It was amusing to see veteran British publisher Christopher MacLehose on Australia Network’s eminently watchable One-Plus-One programme recently. He was courteously perplexed as to how show host Jane Hutcheon could possibly refer to the blockbuster sex-romp novel Fifty Shades of Grey as a literary work. He said she was the first person he had heard make such a claim.

(We hear from friends, anecdotally, that the expatriate husbands of Vietnam are passing the book around theirs and other’s expatriate wives for serious study, apparently with mutually satisfying results. That alone supports MacLehose’s reflective assessment of the book’s true value and titillating purpose.)

MacLehose, a patrician Scot who reads in French – his wife is from l’Hexagone, as French people with an interest in cartography sometimes call their hexagonal patrie – made a late career change from mainstream publishing into publisher of foreign works in translation. He gave the world The Millennium Trilogy, a true work of literature.

Originally written in Swedish by the late Stieg Larsson, the trilogy – The Girl with the Dragon Tattoo, The Girl Who Played with Fire and The Girl Who Kicked the Hornet’s Nest – had been rejected by a series of publisher’s houses. Apparently this was because the author was Swedish (and so not an English language writer and therefore difficult to sell) and being unfortunately dead was not going to be writing any more books, which precluded creation of further career-enhancing income streams for publishers’ marketing people.

Planet Earth has long been made a better place by far-sighted Scotsmen (and women).

Fine Fare

Australia Network is always good value. On its summer schedule is a new Australian drama series, Miss Fisher’s Murder Mysteries. This is a period piece, set in Melbourne in the 1920s. The network suggests you should get yourself ready to sashay into the city’s back lanes as Phryne Fisher sleuths her way through jazz clubs and other shady spots armed with a pearl-handled pistol and a dagger-sharp wit.

It sounds fun. The 13-part series will be on the viewing schedule at The Cage. It starts on Dec. 3 (at 9.30pm Bali time). Monday will be a stay-home night for the following three months.

And More Saxy Jazz

Sin City singer Edwina Blush is a regular feature of the saxier parts of Bali, as well as an ambassador for Villa Kitty cat refuge at Ubud, and we look forward to seeing her here again in the flesh –attractive portions of it at least – when next her schedule allows.

She’s been keeping in form for her much desired reappearance here by playing cabaret style at the Camelot Lounge in Marrickville, Sydney (on Nov. 28) with a pared down quartet and guests. The finely named Blush (she doesn’t, but others have been known to) says of the show: “Refuse to run with the pack, take the cat to the beach, comfort a surf widow, have an affair with your barista and surf a tidal wave of love in the quirky comforts of the Camelot Lounge.” It would have been fun to be there, but we didn’t have enough Qantas points to spare for the trip.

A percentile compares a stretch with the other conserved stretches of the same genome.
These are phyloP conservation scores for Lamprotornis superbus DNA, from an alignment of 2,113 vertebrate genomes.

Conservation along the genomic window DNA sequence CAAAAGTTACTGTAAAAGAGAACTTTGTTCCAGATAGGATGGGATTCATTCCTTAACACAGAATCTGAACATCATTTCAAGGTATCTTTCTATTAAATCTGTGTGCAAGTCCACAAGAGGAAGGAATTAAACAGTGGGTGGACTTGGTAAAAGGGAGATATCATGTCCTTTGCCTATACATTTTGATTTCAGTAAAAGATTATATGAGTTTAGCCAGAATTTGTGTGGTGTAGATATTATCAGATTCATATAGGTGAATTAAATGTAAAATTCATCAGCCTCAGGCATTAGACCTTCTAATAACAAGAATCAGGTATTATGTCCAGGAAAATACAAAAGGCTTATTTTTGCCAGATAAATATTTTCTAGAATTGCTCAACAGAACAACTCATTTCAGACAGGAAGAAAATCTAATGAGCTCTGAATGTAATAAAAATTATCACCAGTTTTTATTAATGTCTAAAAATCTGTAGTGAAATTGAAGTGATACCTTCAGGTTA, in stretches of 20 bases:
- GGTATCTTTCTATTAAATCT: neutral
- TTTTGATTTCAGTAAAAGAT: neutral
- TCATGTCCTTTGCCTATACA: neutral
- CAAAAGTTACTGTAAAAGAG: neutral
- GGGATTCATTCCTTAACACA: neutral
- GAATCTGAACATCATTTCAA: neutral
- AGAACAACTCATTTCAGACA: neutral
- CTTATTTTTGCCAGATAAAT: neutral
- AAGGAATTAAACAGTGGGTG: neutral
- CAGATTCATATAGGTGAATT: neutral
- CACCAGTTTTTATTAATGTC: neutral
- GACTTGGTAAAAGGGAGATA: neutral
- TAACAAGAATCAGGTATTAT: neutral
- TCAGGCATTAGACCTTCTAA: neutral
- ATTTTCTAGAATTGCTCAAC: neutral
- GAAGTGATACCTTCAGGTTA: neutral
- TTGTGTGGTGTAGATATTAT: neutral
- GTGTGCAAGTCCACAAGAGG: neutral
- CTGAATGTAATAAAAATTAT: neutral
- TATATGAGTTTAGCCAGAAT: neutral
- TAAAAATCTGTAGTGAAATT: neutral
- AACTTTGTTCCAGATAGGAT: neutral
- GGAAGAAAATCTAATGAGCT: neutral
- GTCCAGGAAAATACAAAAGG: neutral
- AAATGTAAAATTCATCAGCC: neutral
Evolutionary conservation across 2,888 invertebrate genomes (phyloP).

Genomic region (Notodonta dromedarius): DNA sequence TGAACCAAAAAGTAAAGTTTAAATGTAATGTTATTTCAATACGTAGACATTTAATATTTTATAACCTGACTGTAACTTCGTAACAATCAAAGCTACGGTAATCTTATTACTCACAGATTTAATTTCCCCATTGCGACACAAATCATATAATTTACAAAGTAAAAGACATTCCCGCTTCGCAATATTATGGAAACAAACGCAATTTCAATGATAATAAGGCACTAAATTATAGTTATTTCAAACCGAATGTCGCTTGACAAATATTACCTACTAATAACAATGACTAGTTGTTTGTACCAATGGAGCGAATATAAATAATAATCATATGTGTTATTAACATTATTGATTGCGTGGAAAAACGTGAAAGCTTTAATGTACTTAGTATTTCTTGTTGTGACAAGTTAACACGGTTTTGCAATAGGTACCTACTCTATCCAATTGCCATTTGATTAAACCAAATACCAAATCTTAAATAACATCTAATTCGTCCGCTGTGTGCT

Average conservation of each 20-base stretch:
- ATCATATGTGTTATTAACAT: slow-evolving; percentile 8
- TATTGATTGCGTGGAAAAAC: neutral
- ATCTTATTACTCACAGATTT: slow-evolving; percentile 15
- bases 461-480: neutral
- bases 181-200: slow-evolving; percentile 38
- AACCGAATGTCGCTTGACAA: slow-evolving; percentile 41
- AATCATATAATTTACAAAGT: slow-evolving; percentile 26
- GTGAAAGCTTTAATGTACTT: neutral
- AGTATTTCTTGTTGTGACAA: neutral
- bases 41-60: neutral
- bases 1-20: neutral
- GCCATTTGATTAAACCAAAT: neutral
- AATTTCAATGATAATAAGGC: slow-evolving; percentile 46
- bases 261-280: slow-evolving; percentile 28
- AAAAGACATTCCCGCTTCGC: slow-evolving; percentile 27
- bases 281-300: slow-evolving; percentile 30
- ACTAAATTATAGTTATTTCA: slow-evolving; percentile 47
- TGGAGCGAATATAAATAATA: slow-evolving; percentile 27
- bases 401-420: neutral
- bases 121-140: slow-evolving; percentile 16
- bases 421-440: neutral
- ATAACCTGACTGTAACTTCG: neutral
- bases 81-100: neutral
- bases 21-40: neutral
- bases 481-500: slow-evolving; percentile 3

Blush launched her latest album, Sea for Cats, in June. She describes it as a lush retro cocktail with an over-proof kick and a hint of kitsch indulgence. Clearly, it should be listened to even though The Cage hasn’t done kitsch since … well, forever. But Edwina says it’s saxy, so of course it must be. The album is available on iTunes or through the Edwina Blush website shop.

So Very Sad

Little Ani, the eight-year-old severely malnourished and physically challenged girl rescued from distressing conditions in Sideman in Karangasem earlier this year by Jimbaran-resident British nurse Sarah Chapman and her Balinese friend Yuni Putu, has died. She had been playing happily at her new home, YPAC, on the morning of Nov. 17 but later that day had to be taken to Sanglah Hospital with serious breathing difficulties. In spite of truly heroic efforts by the Sanglah team, she died a few hours later.

Ani had become quite a Facebook presence – through a page called Friends of Ani – and touched the hearts of everyone who had contact with her actually or through the social media. Losing her is a tragedy, when she had been gaining much needed weight, was beginning the process of socialisation in an adequate setting, and was waiting for essential surgical correction of her cleft palate. It is particularly hard on her immediate carers and on people such as Robert Epstone of the charity Sole Men, who made strenuous efforts to win Ani a new (and proper) life.

But Ani, like all who pass away, will live on in the hearts of those who were her family and friends. Her last months were full of fun and love. She was only eight, and could not speak, but she taught many people the real meaning of humanity.

There’s a proposal to build a hospice in her name and in her memory.

Hector’s Diary appears in the fortnightly print edition of the Bali Advertiser and on the newspaper’s website http://www.baliadvertiser.biz. Hector tweets (@scratchings) and is on Facebook (Hector McSquawky). He blogs at http://www.wotthehec.blogspot.com.